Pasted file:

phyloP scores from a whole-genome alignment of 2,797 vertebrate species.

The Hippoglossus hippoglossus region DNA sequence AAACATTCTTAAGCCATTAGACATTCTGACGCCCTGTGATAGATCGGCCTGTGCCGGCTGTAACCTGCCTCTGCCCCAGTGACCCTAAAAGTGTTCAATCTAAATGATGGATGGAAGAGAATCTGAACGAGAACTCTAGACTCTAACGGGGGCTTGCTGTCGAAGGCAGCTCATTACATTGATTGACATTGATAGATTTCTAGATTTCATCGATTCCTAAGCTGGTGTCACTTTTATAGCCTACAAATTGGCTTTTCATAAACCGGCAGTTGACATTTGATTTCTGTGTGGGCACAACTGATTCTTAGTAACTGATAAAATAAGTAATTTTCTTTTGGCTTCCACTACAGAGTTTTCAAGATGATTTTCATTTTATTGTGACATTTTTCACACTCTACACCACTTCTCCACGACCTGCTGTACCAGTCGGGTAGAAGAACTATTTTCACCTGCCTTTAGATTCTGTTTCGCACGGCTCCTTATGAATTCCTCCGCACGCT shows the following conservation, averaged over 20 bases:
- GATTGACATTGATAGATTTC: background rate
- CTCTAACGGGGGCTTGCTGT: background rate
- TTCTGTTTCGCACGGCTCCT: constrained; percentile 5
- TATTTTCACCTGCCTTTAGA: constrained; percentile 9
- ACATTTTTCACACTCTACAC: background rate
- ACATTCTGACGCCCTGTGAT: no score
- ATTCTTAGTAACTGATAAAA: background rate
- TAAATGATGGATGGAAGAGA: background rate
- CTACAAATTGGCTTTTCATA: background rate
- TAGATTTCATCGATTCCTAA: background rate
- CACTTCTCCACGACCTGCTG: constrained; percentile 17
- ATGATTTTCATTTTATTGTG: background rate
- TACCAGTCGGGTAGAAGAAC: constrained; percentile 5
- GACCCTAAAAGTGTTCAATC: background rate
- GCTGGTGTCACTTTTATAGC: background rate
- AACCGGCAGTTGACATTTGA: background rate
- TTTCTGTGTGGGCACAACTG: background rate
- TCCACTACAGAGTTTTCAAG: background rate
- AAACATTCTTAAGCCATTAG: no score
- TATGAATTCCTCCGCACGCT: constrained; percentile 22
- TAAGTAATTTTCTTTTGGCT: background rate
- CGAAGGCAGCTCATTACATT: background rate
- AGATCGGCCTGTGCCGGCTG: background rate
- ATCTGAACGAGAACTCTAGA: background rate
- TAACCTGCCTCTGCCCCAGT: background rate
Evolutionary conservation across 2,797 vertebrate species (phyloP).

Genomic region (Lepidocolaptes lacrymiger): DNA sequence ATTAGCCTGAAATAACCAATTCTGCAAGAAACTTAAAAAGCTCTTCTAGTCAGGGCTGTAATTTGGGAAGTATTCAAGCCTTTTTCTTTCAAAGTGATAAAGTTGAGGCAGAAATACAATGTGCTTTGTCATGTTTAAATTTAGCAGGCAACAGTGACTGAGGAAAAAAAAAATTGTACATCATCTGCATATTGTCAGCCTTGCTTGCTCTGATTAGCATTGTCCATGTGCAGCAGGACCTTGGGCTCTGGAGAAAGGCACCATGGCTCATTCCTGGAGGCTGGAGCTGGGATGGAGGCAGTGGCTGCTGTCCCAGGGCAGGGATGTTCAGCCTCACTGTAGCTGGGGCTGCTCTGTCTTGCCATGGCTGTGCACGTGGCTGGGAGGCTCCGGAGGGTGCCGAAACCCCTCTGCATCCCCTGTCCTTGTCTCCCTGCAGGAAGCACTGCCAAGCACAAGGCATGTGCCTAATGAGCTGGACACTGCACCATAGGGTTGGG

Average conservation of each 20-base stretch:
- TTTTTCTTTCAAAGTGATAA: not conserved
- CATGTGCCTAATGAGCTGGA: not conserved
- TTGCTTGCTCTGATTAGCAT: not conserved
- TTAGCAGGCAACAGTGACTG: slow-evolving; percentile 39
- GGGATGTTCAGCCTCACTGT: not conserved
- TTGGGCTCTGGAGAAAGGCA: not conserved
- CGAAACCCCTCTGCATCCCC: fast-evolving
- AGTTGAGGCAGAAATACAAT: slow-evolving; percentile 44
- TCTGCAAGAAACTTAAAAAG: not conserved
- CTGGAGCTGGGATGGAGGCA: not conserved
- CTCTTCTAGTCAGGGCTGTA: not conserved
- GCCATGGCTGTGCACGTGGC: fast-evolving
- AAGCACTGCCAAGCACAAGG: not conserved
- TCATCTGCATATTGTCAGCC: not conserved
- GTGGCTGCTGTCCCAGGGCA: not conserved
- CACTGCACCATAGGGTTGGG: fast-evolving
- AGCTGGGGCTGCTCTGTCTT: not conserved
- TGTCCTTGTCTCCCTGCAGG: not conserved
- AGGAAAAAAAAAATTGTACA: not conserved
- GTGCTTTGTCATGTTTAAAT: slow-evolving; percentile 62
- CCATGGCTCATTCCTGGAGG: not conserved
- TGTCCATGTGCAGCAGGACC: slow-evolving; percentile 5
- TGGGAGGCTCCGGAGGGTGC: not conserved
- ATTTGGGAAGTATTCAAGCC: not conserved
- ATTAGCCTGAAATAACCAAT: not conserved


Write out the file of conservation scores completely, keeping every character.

phyloP scores from a whole-genome alignment of 2,797 vertebrate species.

The Hippoglossus hippoglossus region DNA sequence AAACATTCTTAAGCCATTAGACATTCTGACGCCCTGTGATAGATCGGCCTGTGCCGGCTGTAACCTGCCTCTGCCCCAGTGACCCTAAAAGTGTTCAATCTAAATGATGGATGGAAGAGAATCTGAACGAGAACTCTAGACTCTAACGGGGGCTTGCTGTCGAAGGCAGCTCATTACATTGATTGACATTGATAGATTTCTAGATTTCATCGATTCCTAAGCTGGTGTCACTTTTATAGCCTACAAATTGGCTTTTCATAAACCGGCAGTTGACATTTGATTTCTGTGTGGGCACAACTGATTCTTAGTAACTGATAAAATAAGTAATTTTCTTTTGGCTTCCACTACAGAGTTTTCAAGATGATTTTCATTTTATTGTGACATTTTTCACACTCTACACCACTTCTCCACGACCTGCTGTACCAGTCGGGTAGAAGAACTATTTTCACCTGCCTTTAGATTCTGTTTCGCACGGCTCCTTATGAATTCCTCCGCACGCT shows the following conservation, averaged over 20 bases:
- GATTGACATTGATAGATTTC: background rate
- CTCTAACGGGGGCTTGCTGT: background rate
- TTCTGTTTCGCACGGCTCCT: constrained; percentile 5
- TATTTTCACCTGCCTTTAGA: constrained; percentile 9
- ACATTTTTCACACTCTACAC: background rate
- ACATTCTGACGCCCTGTGAT: no score
- ATTCTTAGTAACTGATAAAA: background rate
- TAAATGATGGATGGAAGAGA: background rate
- CTACAAATTGGCTTTTCATA: background rate
- TAGATTTCATCGATTCCTAA: background rate
- CACTTCTCCACGACCTGCTG: constrained; percentile 17
- ATGATTTTCATTTTATTGTG: background rate
- TACCAGTCGGGTAGAAGAAC: constrained; percentile 5
- GACCCTAAAAGTGTTCAATC: background rate
- GCTGGTGTCACTTTTATAGC: background rate
- AACCGGCAGTTGACATTTGA: background rate
- TTTCTGTGTGGGCACAACTG: background rate
- TCCACTACAGAGTTTTCAAG: background rate
- AAACATTCTTAAGCCATTAG: no score
- TATGAATTCCTCCGCACGCT: constrained; percentile 22
- TAAGTAATTTTCTTTTGGCT: background rate
- CGAAGGCAGCTCATTACATT: background rate
- AGATCGGCCTGTGCCGGCTG: background rate
- ATCTGAACGAGAACTCTAGA: background rate
- TAACCTGCCTCTGCCCCAGT: background rate
Evolutionary conservation across 2,797 vertebrate species (phyloP).

Genomic region (Lepidocolaptes lacrymiger): DNA sequence ATTAGCCTGAAATAACCAATTCTGCAAGAAACTTAAAAAGCTCTTCTAGTCAGGGCTGTAATTTGGGAAGTATTCAAGCCTTTTTCTTTCAAAGTGATAAAGTTGAGGCAGAAATACAATGTGCTTTGTCATGTTTAAATTTAGCAGGCAACAGTGACTGAGGAAAAAAAAAATTGTACATCATCTGCATATTGTCAGCCTTGCTTGCTCTGATTAGCATTGTCCATGTGCAGCAGGACCTTGGGCTCTGGAGAAAGGCACCATGGCTCATTCCTGGAGGCTGGAGCTGGGATGGAGGCAGTGGCTGCTGTCCCAGGGCAGGGATGTTCAGCCTCACTGTAGCTGGGGCTGCTCTGTCTTGCCATGGCTGTGCACGTGGCTGGGAGGCTCCGGAGGGTGCCGAAACCCCTCTGCATCCCCTGTCCTTGTCTCCCTGCAGGAAGCACTGCCAAGCACAAGGCATGTGCCTAATGAGCTGGACACTGCACCATAGGGTTGGG

Average conservation of each 20-base stretch:
- TTTTTCTTTCAAAGTGATAA: not conserved
- CATGTGCCTAATGAGCTGGA: not conserved
- TTGCTTGCTCTGATTAGCAT: not conserved
- TTAGCAGGCAACAGTGACTG: slow-evolving; percentile 39
- GGGATGTTCAGCCTCACTGT: not conserved
- TTGGGCTCTGGAGAAAGGCA: not conserved
- CGAAACCCCTCTGCATCCCC: fast-evolving
- AGTTGAGGCAGAAATACAAT: slow-evolving; percentile 44
- TCTGCAAGAAACTTAAAAAG: not conserved
- CTGGAGCTGGGATGGAGGCA: not conserved
- CTCTTCTAGTCAGGGCTGTA: not conserved
- GCCATGGCTGTGCACGTGGC: fast-evolving
- AAGCACTGCCAAGCACAAGG: not conserved
- TCATCTGCATATTGTCAGCC: not conserved
- GTGGCTGCTGTCCCAGGGCA: not conserved
- CACTGCACCATAGGGTTGGG: fast-evolving
- AGCTGGGGCTGCTCTGTCTT: not conserved
- TGTCCTTGTCTCCCTGCAGG: not conserved
- AGGAAAAAAAAAATTGTACA: not conserved
- GTGCTTTGTCATGTTTAAAT: slow-evolving; percentile 62
- CCATGGCTCATTCCTGGAGG: not conserved
- TGTCCATGTGCAGCAGGACC: slow-evolving; percentile 5
- TGGGAGGCTCCGGAGGGTGC: not conserved
- ATTTGGGAAGTATTCAAGCC: not conserved
- ATTAGCCTGAAATAACCAAT: not conserved